Carney himself dozed over a wordy story, only to be suddenly wakened by a noise at his elbow. Wary, through the vicissitudes of his order of life, he sat up wide awake, ready for action. Then by the light of the sputtering’ candle, he saw his magazine sprawling on the floor, and knew he had been wakened by its fall. His bunk had creaked; but, listening, no sound reached his ears from the other room, except certain stertorous breathings. He had guessed right, Sergeant Black was an honest sleeper, one of Shakespeare’s full-paunched kind.
Carney blew out the candle ; and now, perversely, his mind refused to cuddle down and rest, but took up the matter of Jack the Wolf’s presence. He hated to know that such an evil beast was even indirectly associated with Seth, who was easily led. His concern was not over Seth so much as over Jeanette.
He lay wide awake in the dark for an hour; then a faint noise came from the barred windows; it was a measured, methodical, click-click-click of a pebble tapping on iron.
With the stealthiness of a cat he left the bunk, so gently that no tell-tale sound rose from its boards, and softly stepping to the AvindoAV thrust the fingers of one hand between the bars.
A soft warm hand grasped his, and he felt the smooth sides of a folded paper. As he gave the hand a reassuring pressure, his knuckles were tapped gently by something hard. He transferred the paper to his other hand, and reaching out again, something was thrust into it, that, when he lifted it within, he found was a strong screw-driver.
He crept back to his bunk, slipped the screw-driver between the blankets, and standing by the door listened for ten seconds; then a faint gurgling breath told him that Black slept.
Making a hiding canopy of his blanket, he lighted his candle, unfolded the paper, and read :
“Two planks, north end, fastened with screws. Below is
tunnel that leads to the mine. Will meet you there. Come
There was no name signed, but Carney knew it was Jeanette’s writing.
TIE blew out the candle and stepping softly to the other end of the pen knelt down, and with his finger tips searched the ends of the two planks nearest the log wall. At first he was baffled, his fingers finding the flat heads of ordinary nails; but presently he discovered that these heads were dummies, half-an-inch long. Suddenly a board rasped in the other room. He had just time to slip back to his bunk when a key clinked in the lock, and a light glinted through a chink as the door opened.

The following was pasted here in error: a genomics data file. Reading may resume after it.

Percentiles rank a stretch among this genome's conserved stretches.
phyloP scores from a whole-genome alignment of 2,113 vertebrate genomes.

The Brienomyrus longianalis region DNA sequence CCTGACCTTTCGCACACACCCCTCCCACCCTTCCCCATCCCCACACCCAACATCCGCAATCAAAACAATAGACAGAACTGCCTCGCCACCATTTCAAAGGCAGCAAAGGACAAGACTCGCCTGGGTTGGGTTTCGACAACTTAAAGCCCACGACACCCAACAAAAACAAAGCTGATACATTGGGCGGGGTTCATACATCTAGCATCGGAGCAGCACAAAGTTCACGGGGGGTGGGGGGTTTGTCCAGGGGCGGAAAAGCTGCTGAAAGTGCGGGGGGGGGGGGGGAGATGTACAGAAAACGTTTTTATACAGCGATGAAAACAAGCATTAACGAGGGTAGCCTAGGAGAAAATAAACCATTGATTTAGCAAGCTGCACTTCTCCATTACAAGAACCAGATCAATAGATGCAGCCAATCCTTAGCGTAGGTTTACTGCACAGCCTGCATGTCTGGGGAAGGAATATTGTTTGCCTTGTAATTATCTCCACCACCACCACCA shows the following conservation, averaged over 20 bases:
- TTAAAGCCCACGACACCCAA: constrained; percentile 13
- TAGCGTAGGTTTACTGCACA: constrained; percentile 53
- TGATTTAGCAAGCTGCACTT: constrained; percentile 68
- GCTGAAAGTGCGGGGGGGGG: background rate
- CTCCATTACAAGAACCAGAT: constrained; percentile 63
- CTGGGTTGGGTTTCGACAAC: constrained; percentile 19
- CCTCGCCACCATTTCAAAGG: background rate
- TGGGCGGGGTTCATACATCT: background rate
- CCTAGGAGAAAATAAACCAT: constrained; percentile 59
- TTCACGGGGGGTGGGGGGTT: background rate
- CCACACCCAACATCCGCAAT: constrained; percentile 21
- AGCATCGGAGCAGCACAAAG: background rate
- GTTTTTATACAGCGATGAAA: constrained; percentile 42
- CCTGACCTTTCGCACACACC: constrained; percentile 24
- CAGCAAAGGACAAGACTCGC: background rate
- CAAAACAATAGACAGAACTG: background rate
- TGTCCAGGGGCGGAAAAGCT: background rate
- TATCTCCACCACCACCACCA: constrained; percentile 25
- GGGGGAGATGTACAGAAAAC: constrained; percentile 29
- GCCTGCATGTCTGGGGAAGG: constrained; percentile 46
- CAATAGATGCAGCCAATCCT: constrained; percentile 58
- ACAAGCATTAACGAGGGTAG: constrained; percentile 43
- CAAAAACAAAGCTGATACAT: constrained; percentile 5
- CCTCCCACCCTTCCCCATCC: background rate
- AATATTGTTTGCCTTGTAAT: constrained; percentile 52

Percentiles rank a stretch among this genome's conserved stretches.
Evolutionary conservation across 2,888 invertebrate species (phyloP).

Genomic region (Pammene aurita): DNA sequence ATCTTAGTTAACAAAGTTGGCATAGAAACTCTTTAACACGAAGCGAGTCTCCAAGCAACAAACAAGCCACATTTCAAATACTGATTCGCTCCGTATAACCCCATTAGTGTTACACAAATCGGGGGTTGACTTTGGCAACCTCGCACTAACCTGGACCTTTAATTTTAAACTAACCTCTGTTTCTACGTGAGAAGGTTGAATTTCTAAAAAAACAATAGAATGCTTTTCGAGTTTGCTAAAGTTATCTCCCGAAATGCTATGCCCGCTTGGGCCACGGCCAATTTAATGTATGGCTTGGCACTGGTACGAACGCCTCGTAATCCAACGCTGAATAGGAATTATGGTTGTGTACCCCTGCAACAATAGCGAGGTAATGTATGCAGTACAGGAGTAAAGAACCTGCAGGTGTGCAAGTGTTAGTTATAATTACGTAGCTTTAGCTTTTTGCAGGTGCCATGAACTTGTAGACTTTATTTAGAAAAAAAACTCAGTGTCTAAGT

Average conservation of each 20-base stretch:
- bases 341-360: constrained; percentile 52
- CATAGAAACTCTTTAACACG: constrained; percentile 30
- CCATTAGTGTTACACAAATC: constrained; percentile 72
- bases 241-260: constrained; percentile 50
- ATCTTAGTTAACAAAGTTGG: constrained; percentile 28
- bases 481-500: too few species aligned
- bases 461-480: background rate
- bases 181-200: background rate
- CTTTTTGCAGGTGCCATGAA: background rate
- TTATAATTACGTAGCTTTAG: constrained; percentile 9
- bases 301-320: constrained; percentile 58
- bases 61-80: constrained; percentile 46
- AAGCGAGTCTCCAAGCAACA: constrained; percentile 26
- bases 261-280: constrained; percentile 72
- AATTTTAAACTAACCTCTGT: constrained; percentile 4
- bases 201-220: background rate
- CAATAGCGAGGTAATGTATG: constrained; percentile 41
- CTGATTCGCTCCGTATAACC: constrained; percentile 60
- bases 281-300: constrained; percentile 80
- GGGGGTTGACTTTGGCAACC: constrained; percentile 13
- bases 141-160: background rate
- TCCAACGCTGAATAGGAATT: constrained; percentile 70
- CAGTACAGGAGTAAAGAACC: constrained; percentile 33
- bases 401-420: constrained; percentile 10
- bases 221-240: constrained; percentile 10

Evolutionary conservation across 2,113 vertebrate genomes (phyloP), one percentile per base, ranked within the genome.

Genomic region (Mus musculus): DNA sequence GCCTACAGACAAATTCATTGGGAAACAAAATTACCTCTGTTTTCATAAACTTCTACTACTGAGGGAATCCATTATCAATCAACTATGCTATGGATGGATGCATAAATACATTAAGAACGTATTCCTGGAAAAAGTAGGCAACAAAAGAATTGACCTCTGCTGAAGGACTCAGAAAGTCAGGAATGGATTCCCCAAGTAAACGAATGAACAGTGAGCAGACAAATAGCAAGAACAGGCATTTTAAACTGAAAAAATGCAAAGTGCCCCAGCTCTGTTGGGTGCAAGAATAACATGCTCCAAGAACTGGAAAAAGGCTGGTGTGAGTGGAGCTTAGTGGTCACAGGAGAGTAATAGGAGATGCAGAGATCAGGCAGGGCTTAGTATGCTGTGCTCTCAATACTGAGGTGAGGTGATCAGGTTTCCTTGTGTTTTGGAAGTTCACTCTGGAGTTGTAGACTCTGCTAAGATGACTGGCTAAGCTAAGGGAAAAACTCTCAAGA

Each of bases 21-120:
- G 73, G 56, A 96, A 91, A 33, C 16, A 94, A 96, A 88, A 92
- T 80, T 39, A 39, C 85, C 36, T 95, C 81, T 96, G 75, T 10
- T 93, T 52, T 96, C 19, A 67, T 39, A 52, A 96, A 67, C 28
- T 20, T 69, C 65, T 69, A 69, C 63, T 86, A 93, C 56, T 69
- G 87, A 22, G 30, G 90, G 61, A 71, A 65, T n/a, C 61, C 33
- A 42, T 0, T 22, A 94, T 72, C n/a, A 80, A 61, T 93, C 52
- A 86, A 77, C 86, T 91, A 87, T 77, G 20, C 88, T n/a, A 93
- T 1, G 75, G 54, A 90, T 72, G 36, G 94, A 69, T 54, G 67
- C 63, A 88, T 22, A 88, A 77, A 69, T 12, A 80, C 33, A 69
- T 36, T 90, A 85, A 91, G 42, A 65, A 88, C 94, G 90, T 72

As if .suddenly startled from sleep, Carney called out: “Who’s that—what do you want?”
The Sergeant peered in and answered: “Nothing! thought I heard you moving about. Are you all right, Carney?”
He swept the pen with his candle, noted Carney’s boots on the floor, and, satisfied, closed the door and went back to his bunk.
This interruption rather pleased Carney; he felt that it was a somnolent sense of duty, responsibility that had wakened Black. Now that he had investigated and found everything all right he‘ would probably sleep soundly for hours.
Carney Avaited ten minutes. The Sergeant’s bunk had given a note of complaint as its occupant turned over; now it was still. Taking his boots in his hand he crept back to the end of the pen and rapidly, noiselessly, withdrew the screw-nails from both ends of two planks. Then he crept back to the door and listened ; the other room was silent save for the same li„tie sleep breathings he had heard before.
With the screw-driver he lifted the planks, slipped through the opening, all in the dark, and drew the planks back into place over his head. He had to crouch in the little tunnel.
DULLING on his boots, on hands and knees he crawled -*■ through the small tunnel for fifty yards. Then he came to stope timbers stood on end, and turning these to one side found himself in what he knew must be a cross-cut from the main drift that ran between the mine opening and the hotel.
As he stood up in this he heard a faint whistle, and whispered: “Jeanette.”
The girl came forward in the dark, her hand touching his arm.
“I’m so glad,” she whispered. “We’d better stand here in the dark, for I have somethingserious to tell you.”
Then in a low tone the girl said :
“The Wolf and Cayuse Braun are going to hold up the train to-night, just at the end of the trestle, and rob the express car.”
“Is Seth in it?”
“Yes, he’s standing in, but he isn’t going to help on the job. The Wolf is going to board the train at the station, and enter the express car when the train is cj-eeping over the trestle. He’s got a bar and rope for fastening the door of the car behind tne express car. When the engine reaches the other side Cayuse will jump it, hold up the engineer, and make him stop the train long enough to throw the gold off while the other cars are still on the trestle; then the Wolf will jump off, and Cayuse will force the engineer to carry the train on, and will drop off on the up-grade, half-a-mile beyond.”
“Old stuff, but rather effective,” Carney commented; “they’ll get away with it, I believe.”
“I listened to them planning the whole thing out,” Jeanette confessed, “and they didn’t know I could hear them.”
“What about this little tunnel under the jail—that’s a new one on me?”
“Seth had it dug pretending he was looking for gold; but the men who dug it didn’t know that it led under the jail, and he finished it himself, fixed the planks, and all. You see when the police go away they leave the keys with him in case any sudden trouble comes up. Nobody knows about it but Seth.”